Thirty seconds after your first sip, alcohol races into your brain. This timeframe might differ depending on what and how much you ate before drinking alcohol and how much fatty acids flow in your blood as such. The alcohol slows down the chemicals and pathways that your brain cells use to send messages, altering your mood, slowing your reflexes, and throwing off your balance. You also can’t think straight, which you may not recall later, because you’ll struggle to store things in long-term memory.
Your brain shrinks
If you drink more than a moderate consumption for a long time, alcohol can affect how your brain looks and works. Its cells start to change and even get smaller. Too much alcohol can shrink your brain resulting in a non-reversible effect on your ability to think, learn, and remember things. It can also make it harder to keep a steady body temperature and control your movements.
What is a moderate alcohol consumption?
Moderate alcohol use for healthy adults means up to one drink a day for women of all ages and men older than age 65, and up to two drinks a day for men age 65 and younger. Examples of one drink include:
• Beer: 12 fluid ounces (355 milliliters)
• Wine: 5 fluid ounces (148 milliliters)
• Distilled spirits (80 proof): 1.5 fluid ounces (44 millilitres)
Alcohol can make you drowsy, so you may doze off more easily. But you won’t sleep well. Your body processes alcohol throughout the night and once the effects wear off, it leaves you tossing and turning. You won’t fall into a REM stage your body needs restore itself and you are more likely to have nightmares and vivid dreams.
More stomach acid
Booze irritates the lining of your stomach and makes your digestive juices flow. When enough acid and alcohol build up, you get nauseated and you may throw up. Years of heavy drinking can cause painful sores called ulcers in your stomach.
“Moderate alcohol use for healthy adults means up to one drink a day for women of all ages and up to two for men 65 and younger”
Diarrhea and heartburn
Alcohol irritates your small intestine and throws off the normal speed that food moves through them. Regular drinking can lead to diarrhea, which can turn into a long-term problem. It also makes heartburn more likely – it relaxes the muscle that keeps acid out of your oesophagus, the tube that connects your mouth and stomach.
Your brain gives off a hormone that keeps your kidneys from making too much urine. But when alcohol swings into action, it tells your brain to hold off. That means you have to urinate more often, which can leave you dehydrated. When you drink heavily for years, that extra workload and the toxic effects of alcohol can wear your kidneys down.
Your liver breaks down almost all the alcohol you drink. In the process, it handles a lot of toxins. Over time, heavy
drinking makes the organ fatty and starts to build up thicker and fibrous tissue. That limits blood flow, so that the liver cells don’t get what they need to survive. As they die off, the liver gets scars and stops working overtime leading to a liver cirrhosis.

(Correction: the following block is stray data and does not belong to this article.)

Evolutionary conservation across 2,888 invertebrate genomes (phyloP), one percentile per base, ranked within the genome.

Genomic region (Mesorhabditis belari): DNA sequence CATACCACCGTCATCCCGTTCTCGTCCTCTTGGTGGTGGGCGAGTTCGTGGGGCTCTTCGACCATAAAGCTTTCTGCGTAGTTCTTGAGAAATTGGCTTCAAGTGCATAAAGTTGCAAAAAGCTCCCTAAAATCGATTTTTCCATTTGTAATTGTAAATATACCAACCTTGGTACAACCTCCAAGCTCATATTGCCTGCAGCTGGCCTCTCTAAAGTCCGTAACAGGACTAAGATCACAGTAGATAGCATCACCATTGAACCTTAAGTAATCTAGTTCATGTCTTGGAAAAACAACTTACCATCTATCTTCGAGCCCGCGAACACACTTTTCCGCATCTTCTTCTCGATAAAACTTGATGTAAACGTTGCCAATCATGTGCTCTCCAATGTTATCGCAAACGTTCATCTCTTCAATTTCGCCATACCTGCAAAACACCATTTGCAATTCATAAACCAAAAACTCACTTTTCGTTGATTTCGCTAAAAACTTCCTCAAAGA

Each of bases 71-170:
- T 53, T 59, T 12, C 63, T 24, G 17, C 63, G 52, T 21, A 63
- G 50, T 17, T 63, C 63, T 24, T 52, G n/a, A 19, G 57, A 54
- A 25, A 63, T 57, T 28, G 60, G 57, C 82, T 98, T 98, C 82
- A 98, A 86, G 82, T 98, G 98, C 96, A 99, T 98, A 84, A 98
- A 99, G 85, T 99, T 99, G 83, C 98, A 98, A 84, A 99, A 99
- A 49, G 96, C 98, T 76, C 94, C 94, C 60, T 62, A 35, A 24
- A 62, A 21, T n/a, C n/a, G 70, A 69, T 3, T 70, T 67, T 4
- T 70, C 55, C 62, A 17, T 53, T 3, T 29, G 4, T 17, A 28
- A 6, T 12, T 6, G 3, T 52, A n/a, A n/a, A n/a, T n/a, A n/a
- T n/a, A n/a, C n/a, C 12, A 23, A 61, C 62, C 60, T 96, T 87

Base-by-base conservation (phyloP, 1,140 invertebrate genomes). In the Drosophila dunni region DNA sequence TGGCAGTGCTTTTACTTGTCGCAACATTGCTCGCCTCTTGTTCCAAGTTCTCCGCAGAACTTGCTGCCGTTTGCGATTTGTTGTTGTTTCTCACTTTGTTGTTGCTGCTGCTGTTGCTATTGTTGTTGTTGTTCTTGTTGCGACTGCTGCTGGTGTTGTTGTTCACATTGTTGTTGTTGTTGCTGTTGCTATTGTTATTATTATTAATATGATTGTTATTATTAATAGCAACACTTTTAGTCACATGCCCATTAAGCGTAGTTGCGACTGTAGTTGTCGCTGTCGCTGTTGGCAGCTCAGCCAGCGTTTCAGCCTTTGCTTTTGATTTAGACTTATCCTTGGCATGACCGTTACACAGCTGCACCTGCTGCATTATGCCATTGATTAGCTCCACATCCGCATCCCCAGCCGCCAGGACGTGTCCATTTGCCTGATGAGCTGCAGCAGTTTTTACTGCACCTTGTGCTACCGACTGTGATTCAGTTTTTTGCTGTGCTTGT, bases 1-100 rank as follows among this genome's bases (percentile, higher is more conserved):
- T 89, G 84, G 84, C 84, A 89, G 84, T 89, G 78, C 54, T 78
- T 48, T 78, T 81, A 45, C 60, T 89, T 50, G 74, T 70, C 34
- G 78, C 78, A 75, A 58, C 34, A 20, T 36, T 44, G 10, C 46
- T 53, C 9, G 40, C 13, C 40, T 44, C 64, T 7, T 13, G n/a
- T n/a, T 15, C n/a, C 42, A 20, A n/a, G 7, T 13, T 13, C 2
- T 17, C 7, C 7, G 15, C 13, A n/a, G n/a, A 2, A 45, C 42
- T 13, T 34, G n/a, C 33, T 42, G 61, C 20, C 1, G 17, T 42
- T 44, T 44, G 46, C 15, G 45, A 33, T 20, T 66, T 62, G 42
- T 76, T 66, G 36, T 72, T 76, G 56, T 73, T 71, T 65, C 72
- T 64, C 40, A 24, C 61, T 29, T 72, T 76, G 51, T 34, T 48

Pancreas damage and diabetes
Normally, the pancreas makes insulin and other chemicals that help your intestines break down food. But alcohol jams that process up. The chemicals stay inside the pancreas. Along with toxins from alcohol, they cause inflammation in the organ, which can lead to serious damage. Over time you won’t be able to make the insulin you need, which can lead to diabetes and pancreatic cancer.
What is a hangover?
That cotton-mouthed, bleary-eyed morning-after is no accident. Alcohol is dehydrating and expands the blood vessels in your body and brain, often leading to headaches. Your stomach wants to get rid of the toxins and acid that booze churns up, which can result in nausea and vomiting. Because your liver was so busy processing alcohol, it didn’t release enough sugar into your blood which can cause the feeling of weakness.
An offbeat heart
One night of binge drinking can jumble the electrical signals that keep your heart’s rhythm steady. If you do it for years, you can make those changes permanent. Alcohol therefore can literally wear your heart out. Over time, it causes heart muscles to droop and stretch, like an old rubber band. It can’t pump blood efficient enough anymore, which impacts every part of your body.
Alcohol widens your blood vessels, allowing more blood flow to your skin. That makes you blush and feel warm and toasty while you are drinking. In the long-term, heavy drinking boosts your blood pressure and increases the release of stress hormones that narrow blood vessels, so your heart has to pump harder to push blood through.
Weak immune system
You might not link a cold with a night of drinking, but there might be a connection. Alcohol puts the brakes on your immune system. Your body can’t make the numbers of white blood cells it needs to fight germs. For 24 hours after drinking, you are more likely to get sick. Long-term, heavy drinkers are more likely to get illnesses like pneumonia and tuberculosis.
Hormones manage everything from your sex drive to how fast you digest food. To keep it all going smoothly, you need them in the right balance. But alcohol throws them out of kilter. In women, that can knock your periods off cycle and cause problems getting pregnant. In men, it can mean trouble getting an erection, a lower sperm count, shrinking testicles, and breast growth.
Thin bones, less muscle
Heavy drinking can throw off your calcium levels. Along with the hormone changes that alcohol triggers, and the loss of restorative sleep, that can lead to the loss of bone density in men and women. Alcohol also limits the blood flow to your muscles and gets in the way of the proteins that build them up. Over time, you experience a lower muscle mass and less strength.